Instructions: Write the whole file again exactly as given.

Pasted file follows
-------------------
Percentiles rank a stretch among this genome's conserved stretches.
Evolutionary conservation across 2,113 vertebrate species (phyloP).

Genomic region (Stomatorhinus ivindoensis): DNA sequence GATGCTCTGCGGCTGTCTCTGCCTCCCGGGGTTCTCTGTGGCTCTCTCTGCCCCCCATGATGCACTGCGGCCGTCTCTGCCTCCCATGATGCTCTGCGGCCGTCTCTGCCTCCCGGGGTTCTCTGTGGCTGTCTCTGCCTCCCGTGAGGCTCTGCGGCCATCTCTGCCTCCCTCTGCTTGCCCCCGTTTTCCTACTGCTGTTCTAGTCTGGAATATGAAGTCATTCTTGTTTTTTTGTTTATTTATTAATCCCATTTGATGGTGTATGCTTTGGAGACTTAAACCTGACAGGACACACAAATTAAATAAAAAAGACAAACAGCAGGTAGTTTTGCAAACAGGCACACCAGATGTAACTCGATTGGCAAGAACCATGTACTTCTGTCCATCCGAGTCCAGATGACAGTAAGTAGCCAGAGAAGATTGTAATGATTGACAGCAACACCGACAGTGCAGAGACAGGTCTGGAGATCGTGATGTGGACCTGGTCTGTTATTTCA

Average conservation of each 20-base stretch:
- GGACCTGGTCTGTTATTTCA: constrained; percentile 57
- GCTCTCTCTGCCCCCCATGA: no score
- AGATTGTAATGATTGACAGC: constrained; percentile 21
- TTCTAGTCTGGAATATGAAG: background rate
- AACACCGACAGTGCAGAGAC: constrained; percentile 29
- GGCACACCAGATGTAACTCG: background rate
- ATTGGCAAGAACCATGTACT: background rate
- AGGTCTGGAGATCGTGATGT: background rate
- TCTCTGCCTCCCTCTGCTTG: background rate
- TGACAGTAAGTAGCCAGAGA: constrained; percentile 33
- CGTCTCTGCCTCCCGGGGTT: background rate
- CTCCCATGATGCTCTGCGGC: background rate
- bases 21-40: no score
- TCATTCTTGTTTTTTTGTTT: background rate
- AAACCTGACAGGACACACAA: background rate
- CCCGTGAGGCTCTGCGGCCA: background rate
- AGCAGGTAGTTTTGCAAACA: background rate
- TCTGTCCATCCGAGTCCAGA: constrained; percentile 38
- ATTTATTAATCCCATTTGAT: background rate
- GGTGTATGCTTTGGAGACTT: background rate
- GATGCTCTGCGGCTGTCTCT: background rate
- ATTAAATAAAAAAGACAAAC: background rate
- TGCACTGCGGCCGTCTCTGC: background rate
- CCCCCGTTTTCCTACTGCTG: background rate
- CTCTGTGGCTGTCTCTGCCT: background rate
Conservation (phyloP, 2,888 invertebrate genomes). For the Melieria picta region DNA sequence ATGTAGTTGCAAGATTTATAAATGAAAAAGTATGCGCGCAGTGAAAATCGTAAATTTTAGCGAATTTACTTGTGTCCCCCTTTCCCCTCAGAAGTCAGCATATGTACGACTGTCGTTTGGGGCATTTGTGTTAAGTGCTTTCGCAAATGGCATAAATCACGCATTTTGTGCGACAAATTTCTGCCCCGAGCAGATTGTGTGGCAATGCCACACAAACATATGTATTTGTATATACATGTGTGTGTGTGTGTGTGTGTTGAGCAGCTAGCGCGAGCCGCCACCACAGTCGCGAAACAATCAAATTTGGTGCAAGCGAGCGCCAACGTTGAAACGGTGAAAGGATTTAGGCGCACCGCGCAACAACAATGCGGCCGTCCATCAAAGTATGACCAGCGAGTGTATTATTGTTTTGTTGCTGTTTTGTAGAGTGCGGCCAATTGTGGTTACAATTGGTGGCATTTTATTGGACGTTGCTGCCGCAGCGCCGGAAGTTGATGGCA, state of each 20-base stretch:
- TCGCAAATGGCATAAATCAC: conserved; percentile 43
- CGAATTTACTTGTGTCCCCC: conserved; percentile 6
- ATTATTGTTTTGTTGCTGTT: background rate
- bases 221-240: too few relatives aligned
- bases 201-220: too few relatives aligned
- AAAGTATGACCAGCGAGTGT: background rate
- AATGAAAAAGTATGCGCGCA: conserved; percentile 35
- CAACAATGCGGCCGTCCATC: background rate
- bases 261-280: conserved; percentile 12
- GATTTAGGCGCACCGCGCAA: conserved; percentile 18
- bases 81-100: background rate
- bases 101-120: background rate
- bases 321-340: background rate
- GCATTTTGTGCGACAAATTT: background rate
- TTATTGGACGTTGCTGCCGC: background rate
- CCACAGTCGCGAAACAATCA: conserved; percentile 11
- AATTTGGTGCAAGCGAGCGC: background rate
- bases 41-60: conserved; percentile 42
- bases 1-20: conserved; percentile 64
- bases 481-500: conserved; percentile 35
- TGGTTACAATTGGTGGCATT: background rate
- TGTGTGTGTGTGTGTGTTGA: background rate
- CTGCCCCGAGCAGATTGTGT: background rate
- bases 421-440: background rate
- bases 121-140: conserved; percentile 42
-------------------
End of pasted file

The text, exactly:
Percentiles rank a stretch among this genome's conserved stretches.
Evolutionary conservation across 2,113 vertebrate species (phyloP).

Genomic region (Stomatorhinus ivindoensis): DNA sequence GATGCTCTGCGGCTGTCTCTGCCTCCCGGGGTTCTCTGTGGCTCTCTCTGCCCCCCATGATGCACTGCGGCCGTCTCTGCCTCCCATGATGCTCTGCGGCCGTCTCTGCCTCCCGGGGTTCTCTGTGGCTGTCTCTGCCTCCCGTGAGGCTCTGCGGCCATCTCTGCCTCCCTCTGCTTGCCCCCGTTTTCCTACTGCTGTTCTAGTCTGGAATATGAAGTCATTCTTGTTTTTTTGTTTATTTATTAATCCCATTTGATGGTGTATGCTTTGGAGACTTAAACCTGACAGGACACACAAATTAAATAAAAAAGACAAACAGCAGGTAGTTTTGCAAACAGGCACACCAGATGTAACTCGATTGGCAAGAACCATGTACTTCTGTCCATCCGAGTCCAGATGACAGTAAGTAGCCAGAGAAGATTGTAATGATTGACAGCAACACCGACAGTGCAGAGACAGGTCTGGAGATCGTGATGTGGACCTGGTCTGTTATTTCA

Average conservation of each 20-base stretch:
- GGACCTGGTCTGTTATTTCA: constrained; percentile 57
- GCTCTCTCTGCCCCCCATGA: no score
- AGATTGTAATGATTGACAGC: constrained; percentile 21
- TTCTAGTCTGGAATATGAAG: background rate
- AACACCGACAGTGCAGAGAC: constrained; percentile 29
- GGCACACCAGATGTAACTCG: background rate
- ATTGGCAAGAACCATGTACT: background rate
- AGGTCTGGAGATCGTGATGT: background rate
- TCTCTGCCTCCCTCTGCTTG: background rate
- TGACAGTAAGTAGCCAGAGA: constrained; percentile 33
- CGTCTCTGCCTCCCGGGGTT: background rate
- CTCCCATGATGCTCTGCGGC: background rate
- bases 21-40: no score
- TCATTCTTGTTTTTTTGTTT: background rate
- AAACCTGACAGGACACACAA: background rate
- CCCGTGAGGCTCTGCGGCCA: background rate
- AGCAGGTAGTTTTGCAAACA: background rate
- TCTGTCCATCCGAGTCCAGA: constrained; percentile 38
- ATTTATTAATCCCATTTGAT: background rate
- GGTGTATGCTTTGGAGACTT: background rate
- GATGCTCTGCGGCTGTCTCT: background rate
- ATTAAATAAAAAAGACAAAC: background rate
- TGCACTGCGGCCGTCTCTGC: background rate
- CCCCCGTTTTCCTACTGCTG: background rate
- CTCTGTGGCTGTCTCTGCCT: background rate
Conservation (phyloP, 2,888 invertebrate genomes). For the Melieria picta region DNA sequence ATGTAGTTGCAAGATTTATAAATGAAAAAGTATGCGCGCAGTGAAAATCGTAAATTTTAGCGAATTTACTTGTGTCCCCCTTTCCCCTCAGAAGTCAGCATATGTACGACTGTCGTTTGGGGCATTTGTGTTAAGTGCTTTCGCAAATGGCATAAATCACGCATTTTGTGCGACAAATTTCTGCCCCGAGCAGATTGTGTGGCAATGCCACACAAACATATGTATTTGTATATACATGTGTGTGTGTGTGTGTGTGTTGAGCAGCTAGCGCGAGCCGCCACCACAGTCGCGAAACAATCAAATTTGGTGCAAGCGAGCGCCAACGTTGAAACGGTGAAAGGATTTAGGCGCACCGCGCAACAACAATGCGGCCGTCCATCAAAGTATGACCAGCGAGTGTATTATTGTTTTGTTGCTGTTTTGTAGAGTGCGGCCAATTGTGGTTACAATTGGTGGCATTTTATTGGACGTTGCTGCCGCAGCGCCGGAAGTTGATGGCA, state of each 20-base stretch:
- TCGCAAATGGCATAAATCAC: conserved; percentile 43
- CGAATTTACTTGTGTCCCCC: conserved; percentile 6
- ATTATTGTTTTGTTGCTGTT: background rate
- bases 221-240: too few relatives aligned
- bases 201-220: too few relatives aligned
- AAAGTATGACCAGCGAGTGT: background rate
- AATGAAAAAGTATGCGCGCA: conserved; percentile 35
- CAACAATGCGGCCGTCCATC: background rate
- bases 261-280: conserved; percentile 12
- GATTTAGGCGCACCGCGCAA: conserved; percentile 18
- bases 81-100: background rate
- bases 101-120: background rate
- bases 321-340: background rate
- GCATTTTGTGCGACAAATTT: background rate
- TTATTGGACGTTGCTGCCGC: background rate
- CCACAGTCGCGAAACAATCA: conserved; percentile 11
- AATTTGGTGCAAGCGAGCGC: background rate
- bases 41-60: conserved; percentile 42
- bases 1-20: conserved; percentile 64
- bases 481-500: conserved; percentile 35
- TGGTTACAATTGGTGGCATT: background rate
- TGTGTGTGTGTGTGTGTTGA: background rate
- CTGCCCCGAGCAGATTGTGT: background rate
- bases 421-440: background rate
- bases 121-140: conserved; percentile 42